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ARTIST CAROL SETTERLUND lives alone, but her house is fully peopled. Opening the front door to her Cloverdale residence, she invites the visitor in and for a few moments there is absolutely nothing to talk about. We are silenced by the indoor view.
Set past a slight rectangular breezeway that leads off to her workroom, the front room that Setterlund has converted to a home gallery of white walls and skylights confronts the viewer with stark impact.
Standing caught in their acts are several of her life-sized wood sculptures of men and women, many with hands clasped in supplication, others blinded by scarves of metal gauze and cheesecloth. One proffartays back her shoulders to show the low valley between her breasts to be pocked with a found object, and a third has turned to reveal an obsidian jugular running from cerebrum to heart. The nude man in the corner balances a beach-softened root ball as a rakishly sacred hat.
"I don't draw, I don't use photographs, and I don't know what I'm doing when I start," says Setterlund settling atop a low stool. "I start with a piece of wood."
Hewn primarily from thick pieces of redwood, Setterlund's sculptures belie their origins. Whittled, chopped, shaped with chain saws and die grinders, these graceful figures and busts really look more like objects culled from the forge than the forest.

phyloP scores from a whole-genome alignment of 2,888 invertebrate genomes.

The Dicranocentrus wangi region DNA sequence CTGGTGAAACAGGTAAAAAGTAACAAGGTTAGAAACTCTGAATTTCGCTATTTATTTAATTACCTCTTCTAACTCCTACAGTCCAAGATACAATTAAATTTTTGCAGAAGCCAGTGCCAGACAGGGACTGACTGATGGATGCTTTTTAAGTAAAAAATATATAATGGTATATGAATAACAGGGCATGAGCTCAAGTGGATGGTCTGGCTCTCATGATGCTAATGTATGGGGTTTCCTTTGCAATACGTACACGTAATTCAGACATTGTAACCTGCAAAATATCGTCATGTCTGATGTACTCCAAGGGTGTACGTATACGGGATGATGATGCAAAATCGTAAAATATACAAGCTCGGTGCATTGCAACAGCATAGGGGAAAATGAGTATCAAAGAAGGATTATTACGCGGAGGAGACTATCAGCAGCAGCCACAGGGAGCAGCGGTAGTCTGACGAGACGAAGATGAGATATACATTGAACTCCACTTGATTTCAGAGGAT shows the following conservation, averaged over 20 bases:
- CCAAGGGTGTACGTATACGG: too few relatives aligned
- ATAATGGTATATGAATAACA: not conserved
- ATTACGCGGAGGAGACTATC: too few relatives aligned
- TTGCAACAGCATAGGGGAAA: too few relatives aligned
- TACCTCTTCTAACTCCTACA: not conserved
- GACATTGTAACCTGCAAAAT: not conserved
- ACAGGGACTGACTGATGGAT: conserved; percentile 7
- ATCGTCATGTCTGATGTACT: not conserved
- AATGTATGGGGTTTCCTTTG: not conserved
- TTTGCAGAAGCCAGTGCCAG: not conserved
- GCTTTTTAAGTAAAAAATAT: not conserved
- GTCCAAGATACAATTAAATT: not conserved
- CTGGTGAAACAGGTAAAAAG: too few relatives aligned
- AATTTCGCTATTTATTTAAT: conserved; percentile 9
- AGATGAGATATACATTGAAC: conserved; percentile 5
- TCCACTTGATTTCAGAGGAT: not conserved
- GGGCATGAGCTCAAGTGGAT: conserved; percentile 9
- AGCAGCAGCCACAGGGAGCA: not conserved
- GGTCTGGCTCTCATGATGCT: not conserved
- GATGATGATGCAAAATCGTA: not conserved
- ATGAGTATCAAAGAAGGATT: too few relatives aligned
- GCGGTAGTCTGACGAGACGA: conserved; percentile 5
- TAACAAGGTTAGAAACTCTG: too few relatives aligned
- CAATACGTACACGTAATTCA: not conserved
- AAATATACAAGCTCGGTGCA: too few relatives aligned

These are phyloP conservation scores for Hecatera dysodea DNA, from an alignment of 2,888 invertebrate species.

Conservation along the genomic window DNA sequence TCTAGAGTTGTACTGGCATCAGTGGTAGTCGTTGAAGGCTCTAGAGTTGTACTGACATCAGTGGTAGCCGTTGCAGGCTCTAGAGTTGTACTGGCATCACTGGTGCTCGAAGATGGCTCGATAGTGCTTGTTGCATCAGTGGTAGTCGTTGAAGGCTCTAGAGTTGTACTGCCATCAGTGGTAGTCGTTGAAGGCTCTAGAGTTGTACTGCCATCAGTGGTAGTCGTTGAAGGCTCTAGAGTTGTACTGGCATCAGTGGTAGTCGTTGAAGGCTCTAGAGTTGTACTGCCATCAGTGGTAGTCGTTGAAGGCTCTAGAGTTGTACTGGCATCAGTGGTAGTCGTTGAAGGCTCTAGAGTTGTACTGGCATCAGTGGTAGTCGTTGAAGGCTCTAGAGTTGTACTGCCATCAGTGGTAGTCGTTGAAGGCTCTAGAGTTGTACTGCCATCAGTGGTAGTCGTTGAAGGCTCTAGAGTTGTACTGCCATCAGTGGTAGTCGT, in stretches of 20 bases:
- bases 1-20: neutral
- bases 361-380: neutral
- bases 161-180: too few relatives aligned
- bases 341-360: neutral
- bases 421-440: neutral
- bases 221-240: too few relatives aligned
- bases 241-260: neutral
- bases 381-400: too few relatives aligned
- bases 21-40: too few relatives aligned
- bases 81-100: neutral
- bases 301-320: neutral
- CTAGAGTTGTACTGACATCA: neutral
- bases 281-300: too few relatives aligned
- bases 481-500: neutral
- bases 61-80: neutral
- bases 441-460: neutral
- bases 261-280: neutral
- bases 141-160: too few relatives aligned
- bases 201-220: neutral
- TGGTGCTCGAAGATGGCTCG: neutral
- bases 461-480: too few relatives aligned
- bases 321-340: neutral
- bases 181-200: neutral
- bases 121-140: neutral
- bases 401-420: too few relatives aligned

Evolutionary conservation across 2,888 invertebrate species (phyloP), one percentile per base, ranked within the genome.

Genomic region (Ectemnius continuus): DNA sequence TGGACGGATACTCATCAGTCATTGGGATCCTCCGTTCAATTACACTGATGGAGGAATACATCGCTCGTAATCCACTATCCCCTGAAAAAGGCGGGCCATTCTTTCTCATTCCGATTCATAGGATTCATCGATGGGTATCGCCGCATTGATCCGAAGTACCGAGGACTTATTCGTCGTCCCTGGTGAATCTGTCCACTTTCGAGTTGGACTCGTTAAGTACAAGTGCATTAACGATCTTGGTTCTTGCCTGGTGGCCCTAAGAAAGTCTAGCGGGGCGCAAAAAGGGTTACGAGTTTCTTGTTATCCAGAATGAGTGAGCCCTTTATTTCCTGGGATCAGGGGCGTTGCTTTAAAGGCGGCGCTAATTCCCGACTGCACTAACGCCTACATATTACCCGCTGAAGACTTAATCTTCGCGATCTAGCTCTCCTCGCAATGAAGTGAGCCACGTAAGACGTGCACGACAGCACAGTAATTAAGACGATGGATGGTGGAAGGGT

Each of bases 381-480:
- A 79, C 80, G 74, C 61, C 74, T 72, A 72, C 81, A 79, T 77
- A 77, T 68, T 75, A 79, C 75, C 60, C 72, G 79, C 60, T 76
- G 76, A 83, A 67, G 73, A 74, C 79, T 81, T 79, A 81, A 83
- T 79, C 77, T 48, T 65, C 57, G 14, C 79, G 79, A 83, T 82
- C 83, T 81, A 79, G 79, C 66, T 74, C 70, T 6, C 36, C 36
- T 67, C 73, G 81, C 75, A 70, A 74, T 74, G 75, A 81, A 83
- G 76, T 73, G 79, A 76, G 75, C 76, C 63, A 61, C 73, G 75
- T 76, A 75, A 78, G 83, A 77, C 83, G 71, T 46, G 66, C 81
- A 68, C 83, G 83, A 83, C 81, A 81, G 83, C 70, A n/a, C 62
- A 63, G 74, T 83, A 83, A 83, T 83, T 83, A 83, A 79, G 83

Surfaced in putty, sand, and acrylics, the wood grain is invisible and the seams--joining arms to shoulders, legs to hips--are lost. "I like the transformation," Setterlund explains. "I guess I see my hand on it more. And I hadn't known how to handle the seams. A lot of people have asked me why I don't show more of the wood, and I have tried to, but by the time I was through with a piece and satisfied with it, the wood was all covered up."
Completely self-taught, this artist--whose one-woman show at the Quicksilver Mine Company opens Friday, June 28--was given two fence posts 25 years ago. "I got some tools and started fooling around," she says--as if wrestling art from that which most people would consider to be good kindling were the most natural thing in the world.
Then a wife and mother of small children, Setterlund had been trying to compose short stories "before computers and rewriting got to be as pleasant as it is now," she smiles. "All of a sudden I was just completely sick of sitting over a typewriter and redoing and redoing. By the time I was finished, it wasn't something that I even understood. It was lost to me. I wanted to do something that I could have in my hands when I was finished."
Setterlund admits, "I have a problem with story. Beginning, middle, and end are really a problem for me, which makes me think that sculpture is really quite perfect. It's timeless, because beginning, middle, and end are all there in just one piece."
The kind of "fooling around" that Setterlund characterizes as sparking her early interest in woodworking led her to create highly glossed abstract pieces, studies in grain and form. Sitting in the cool afternoon gloom of her kitchen, she points to photographs of that phase. "I was interested in doing beautiful work, with far less tension," she sighs. "I think that then the tension was more in the craft than in how far I could push the work. Now, it's how far can I push the emotion or the idea.